So here is the fix! Propose an Operations Directorate for FEMA and gain Congressional approval of that function from the Administration and Congress and make it part of the Stafford Act or other law. What does this actually entail? It entails confirming the legality of the postion expressed in E.O. 12657 that FEMA can operate when other entities fail and is given the staffing and fundings and authority to do so. This might in fact mean that on technical Emergency Public Information matters FEMA would be prima inter partes (first among equals) and be charges with saving lives through such operations or ensuring that other entities could do it without fail. Another example would be monitoring for contamination, conducting egress and access, operations, and formulating guidance to protect responders including FEMA personnel. Note that FEMA has never trained its personnel to operate in a Hazardous Environment and to deploy in such an environment without adequate protective gear and training could be considered a felony violation under OSHA.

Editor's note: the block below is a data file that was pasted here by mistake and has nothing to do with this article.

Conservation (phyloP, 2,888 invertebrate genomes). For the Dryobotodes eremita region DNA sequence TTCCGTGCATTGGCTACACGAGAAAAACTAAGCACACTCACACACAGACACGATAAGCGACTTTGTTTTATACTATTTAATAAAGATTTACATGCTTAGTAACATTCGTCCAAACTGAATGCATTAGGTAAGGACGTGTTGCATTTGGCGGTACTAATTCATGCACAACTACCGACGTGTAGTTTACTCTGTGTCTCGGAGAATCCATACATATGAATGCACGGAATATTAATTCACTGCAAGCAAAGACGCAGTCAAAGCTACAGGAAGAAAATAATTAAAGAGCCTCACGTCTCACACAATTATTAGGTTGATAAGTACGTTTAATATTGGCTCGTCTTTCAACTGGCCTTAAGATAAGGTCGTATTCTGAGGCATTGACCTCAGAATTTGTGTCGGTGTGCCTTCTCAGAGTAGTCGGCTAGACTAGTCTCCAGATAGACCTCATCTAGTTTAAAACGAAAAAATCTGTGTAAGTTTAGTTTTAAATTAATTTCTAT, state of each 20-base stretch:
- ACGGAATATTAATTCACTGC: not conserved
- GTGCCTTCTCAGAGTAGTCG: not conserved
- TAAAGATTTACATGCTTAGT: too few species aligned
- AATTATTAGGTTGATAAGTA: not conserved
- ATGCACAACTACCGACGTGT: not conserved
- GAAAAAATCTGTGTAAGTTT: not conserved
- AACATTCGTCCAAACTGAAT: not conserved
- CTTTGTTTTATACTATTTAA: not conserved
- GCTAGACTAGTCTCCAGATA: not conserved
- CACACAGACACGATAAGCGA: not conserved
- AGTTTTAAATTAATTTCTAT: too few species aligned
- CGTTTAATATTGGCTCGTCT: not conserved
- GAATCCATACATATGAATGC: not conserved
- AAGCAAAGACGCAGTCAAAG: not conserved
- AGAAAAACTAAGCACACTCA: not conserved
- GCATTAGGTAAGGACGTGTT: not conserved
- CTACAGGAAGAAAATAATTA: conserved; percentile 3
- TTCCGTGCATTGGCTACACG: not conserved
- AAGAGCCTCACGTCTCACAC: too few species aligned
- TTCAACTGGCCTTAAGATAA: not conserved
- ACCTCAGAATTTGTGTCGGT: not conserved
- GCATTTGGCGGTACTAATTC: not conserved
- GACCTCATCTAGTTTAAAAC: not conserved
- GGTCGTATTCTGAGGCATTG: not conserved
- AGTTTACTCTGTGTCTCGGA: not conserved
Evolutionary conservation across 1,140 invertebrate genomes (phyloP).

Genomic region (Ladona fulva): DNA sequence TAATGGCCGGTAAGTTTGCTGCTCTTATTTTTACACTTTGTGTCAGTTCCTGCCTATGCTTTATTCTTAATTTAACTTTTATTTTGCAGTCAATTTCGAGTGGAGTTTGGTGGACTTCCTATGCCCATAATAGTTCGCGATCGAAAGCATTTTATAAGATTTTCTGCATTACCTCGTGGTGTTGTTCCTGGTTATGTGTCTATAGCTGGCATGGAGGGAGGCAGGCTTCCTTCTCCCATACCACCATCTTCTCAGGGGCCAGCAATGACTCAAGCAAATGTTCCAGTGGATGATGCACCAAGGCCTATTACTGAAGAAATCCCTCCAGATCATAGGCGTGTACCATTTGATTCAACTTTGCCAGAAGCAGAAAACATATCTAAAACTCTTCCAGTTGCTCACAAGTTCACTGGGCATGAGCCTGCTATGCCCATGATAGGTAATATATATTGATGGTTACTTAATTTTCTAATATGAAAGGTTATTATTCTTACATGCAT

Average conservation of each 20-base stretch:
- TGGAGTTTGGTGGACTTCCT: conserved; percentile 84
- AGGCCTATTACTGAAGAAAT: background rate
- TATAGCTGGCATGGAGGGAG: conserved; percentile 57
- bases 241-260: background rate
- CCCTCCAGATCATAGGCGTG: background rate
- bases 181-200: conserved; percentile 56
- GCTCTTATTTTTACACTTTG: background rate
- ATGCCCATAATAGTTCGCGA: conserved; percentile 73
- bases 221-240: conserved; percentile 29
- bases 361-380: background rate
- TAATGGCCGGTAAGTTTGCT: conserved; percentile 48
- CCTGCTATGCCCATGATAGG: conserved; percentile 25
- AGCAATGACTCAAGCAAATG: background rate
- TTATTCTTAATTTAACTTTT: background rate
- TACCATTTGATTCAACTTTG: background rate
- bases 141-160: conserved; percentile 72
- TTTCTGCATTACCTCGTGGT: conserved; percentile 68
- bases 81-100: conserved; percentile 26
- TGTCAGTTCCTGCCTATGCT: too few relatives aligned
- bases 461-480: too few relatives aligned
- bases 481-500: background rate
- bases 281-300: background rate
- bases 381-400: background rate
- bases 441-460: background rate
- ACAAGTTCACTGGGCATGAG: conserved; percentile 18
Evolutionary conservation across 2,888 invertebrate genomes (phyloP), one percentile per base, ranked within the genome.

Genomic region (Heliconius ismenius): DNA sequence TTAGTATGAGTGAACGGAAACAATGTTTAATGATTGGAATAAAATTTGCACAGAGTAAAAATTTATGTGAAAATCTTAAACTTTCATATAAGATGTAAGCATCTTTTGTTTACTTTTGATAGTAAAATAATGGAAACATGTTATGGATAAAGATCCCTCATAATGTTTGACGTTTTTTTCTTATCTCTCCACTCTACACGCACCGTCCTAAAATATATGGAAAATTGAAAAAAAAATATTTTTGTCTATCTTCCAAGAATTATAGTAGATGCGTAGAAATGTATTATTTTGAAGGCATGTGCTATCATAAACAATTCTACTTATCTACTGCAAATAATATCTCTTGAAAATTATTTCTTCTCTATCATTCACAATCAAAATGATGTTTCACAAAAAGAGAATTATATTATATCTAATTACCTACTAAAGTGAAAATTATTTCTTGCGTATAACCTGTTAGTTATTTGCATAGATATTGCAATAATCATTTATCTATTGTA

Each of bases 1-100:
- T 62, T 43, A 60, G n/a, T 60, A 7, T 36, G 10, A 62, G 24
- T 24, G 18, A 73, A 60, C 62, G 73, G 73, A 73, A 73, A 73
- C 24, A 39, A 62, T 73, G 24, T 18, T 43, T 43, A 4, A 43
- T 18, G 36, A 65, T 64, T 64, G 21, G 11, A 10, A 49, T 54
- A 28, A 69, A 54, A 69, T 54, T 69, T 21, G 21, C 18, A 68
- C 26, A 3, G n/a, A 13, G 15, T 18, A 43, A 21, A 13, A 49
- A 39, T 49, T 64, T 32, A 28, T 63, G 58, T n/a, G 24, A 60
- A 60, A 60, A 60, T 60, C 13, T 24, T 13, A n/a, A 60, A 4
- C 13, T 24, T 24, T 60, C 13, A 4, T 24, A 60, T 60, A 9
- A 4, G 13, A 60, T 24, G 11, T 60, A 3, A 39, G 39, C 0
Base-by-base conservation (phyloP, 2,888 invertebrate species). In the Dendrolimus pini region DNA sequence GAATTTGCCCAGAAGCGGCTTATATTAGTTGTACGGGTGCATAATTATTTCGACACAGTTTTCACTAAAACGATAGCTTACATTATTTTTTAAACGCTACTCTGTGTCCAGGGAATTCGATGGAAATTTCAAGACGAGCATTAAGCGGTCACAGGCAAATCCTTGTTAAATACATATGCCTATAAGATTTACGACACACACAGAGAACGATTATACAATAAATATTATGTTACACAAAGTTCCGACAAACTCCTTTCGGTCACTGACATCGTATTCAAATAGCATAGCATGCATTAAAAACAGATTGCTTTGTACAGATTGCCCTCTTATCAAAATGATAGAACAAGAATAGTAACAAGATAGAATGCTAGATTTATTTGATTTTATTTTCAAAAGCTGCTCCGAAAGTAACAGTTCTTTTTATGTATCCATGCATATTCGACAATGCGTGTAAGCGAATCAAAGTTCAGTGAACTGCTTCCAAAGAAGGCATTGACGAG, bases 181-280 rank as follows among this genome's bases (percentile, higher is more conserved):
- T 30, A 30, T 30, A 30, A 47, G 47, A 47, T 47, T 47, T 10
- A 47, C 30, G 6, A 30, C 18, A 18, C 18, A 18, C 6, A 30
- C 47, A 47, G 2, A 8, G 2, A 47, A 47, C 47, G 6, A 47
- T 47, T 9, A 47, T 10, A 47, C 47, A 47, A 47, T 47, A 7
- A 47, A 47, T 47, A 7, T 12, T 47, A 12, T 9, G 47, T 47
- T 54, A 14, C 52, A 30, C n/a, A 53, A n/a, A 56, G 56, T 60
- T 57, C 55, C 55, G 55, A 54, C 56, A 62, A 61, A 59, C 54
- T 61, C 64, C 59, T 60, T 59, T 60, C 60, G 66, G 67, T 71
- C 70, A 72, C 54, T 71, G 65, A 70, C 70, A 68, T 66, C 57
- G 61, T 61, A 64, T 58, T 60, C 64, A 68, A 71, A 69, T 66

At any rate hoping this post will cause some interest, including discussion of What should FEMA become in the future? My conclusion is that as current structured, designed and authorized it is very lacking as an operational safety net or for conduction around the clock operations. Please argue the case so I can learn?